Four sisters are about to get their day in federal court in Boston against Eli Lilly & Co., a former manufacturer of diethylstilbestrol (DES) after the drug allegedly caused them to later develop breast cancer. This is the first DES lawsuit of many to go to trial and jury selection is scheduled to start today. There are still about 50 DES lawsuits pending in Boston against over 12 drug makers after a federal judge was unable to come up with settlements for them.
The siblings, Michele, Donna, Francine, and Andrea, have also each had fertility issues, miscarriages, or reproductive tract issues that have long been believed to be linked to prenatal DES exposure. It wasn’t until 2008, however, that one of them found out about a study that identified a higher incidence of breast cancer in the daughters of women who took the drug while pregnant. Their older sister, Mary Ann, is the only one that they say was not exposed to DES while in their mother’s womb, and she is the only one of the five sisters who hasn’t had breast cancer or fertility problems.
It was in 1971 that the Food and Drug Administration advised doctors to cease prescribing DES to pregnant women. The advisory was issued after a study reported an increase in the risk of these women’s daughters later developing a rare vaginal cancer. Thousands of DES lawsuits have since been filed over allegedly related incidents of cervical cancer, fertility issues, and vaginal cancer. Many of them have been settled.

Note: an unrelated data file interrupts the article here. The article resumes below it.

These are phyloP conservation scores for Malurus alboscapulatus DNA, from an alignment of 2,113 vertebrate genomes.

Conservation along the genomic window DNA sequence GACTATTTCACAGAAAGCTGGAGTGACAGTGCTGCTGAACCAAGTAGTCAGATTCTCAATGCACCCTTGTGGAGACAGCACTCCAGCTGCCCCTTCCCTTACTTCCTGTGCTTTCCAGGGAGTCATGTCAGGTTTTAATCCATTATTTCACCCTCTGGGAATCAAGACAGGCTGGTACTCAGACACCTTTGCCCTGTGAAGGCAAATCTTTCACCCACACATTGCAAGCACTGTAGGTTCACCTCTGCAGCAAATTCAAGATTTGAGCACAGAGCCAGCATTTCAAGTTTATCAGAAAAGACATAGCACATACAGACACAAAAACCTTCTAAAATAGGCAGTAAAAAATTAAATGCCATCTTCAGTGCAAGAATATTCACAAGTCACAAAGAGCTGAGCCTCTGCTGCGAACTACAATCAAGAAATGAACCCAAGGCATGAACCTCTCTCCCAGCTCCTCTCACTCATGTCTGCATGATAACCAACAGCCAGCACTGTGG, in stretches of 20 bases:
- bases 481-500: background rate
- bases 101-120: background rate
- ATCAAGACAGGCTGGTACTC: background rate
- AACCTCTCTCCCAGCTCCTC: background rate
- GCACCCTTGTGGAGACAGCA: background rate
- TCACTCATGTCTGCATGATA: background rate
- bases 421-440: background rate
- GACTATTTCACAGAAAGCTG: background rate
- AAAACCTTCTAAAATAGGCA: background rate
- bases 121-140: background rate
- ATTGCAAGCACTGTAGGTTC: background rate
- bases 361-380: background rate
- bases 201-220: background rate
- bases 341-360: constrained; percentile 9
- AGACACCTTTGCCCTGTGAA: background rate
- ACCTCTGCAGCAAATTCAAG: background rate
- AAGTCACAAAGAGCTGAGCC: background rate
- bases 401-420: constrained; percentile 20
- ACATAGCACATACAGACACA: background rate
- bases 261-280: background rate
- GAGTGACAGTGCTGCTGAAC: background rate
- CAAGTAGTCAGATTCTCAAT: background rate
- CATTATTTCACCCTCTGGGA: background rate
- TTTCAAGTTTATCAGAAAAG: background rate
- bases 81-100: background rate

The four Melnick sisters have all had to undergo different treatments, ranging from surgery to having a lump removed to chemotherapy, a full mastectomy, and radiation. They contend that Eli Lilly failed to provide any warnings that taking DES could injure the babies. They believe that the drug was never properly tested before it was put into the marketplace.
Meantime, Eli Lilly, in court documents, is claiming that there isn’t any evidence, even medical records, showing that the Melnick sisters’ mom, Frances Melnick, even took DES. Frances and her physician are both deceased.
Originally manufactured in 1938, DES was the first synthetic estrogen to enter the market. For decades it was prescribed to pregnant women to supposedly create a healthy pregnancy and prevent premature birth and miscarriage. Even after published research eventually showed that DES didn’t prevent premature births or miscarriages it would be almost two decades before the FDA advisory came out.
A recent 2011 suggests that DES daughters over age 40 are almost twice as likely to develop breast cancer than other women. Other findings have also shown a link between DES impacting an infant’s development, including its immune, reproductive, and skeletal systems.
Trial Set to Begin in Boston Over Pregnancy Drug, ABC News/AP, January 4, 2012
4 Sisters Who Had Breast Cancer Sue Drug Maker, Blaming Mother’s Medication, CBS Boston, January 3, 2012
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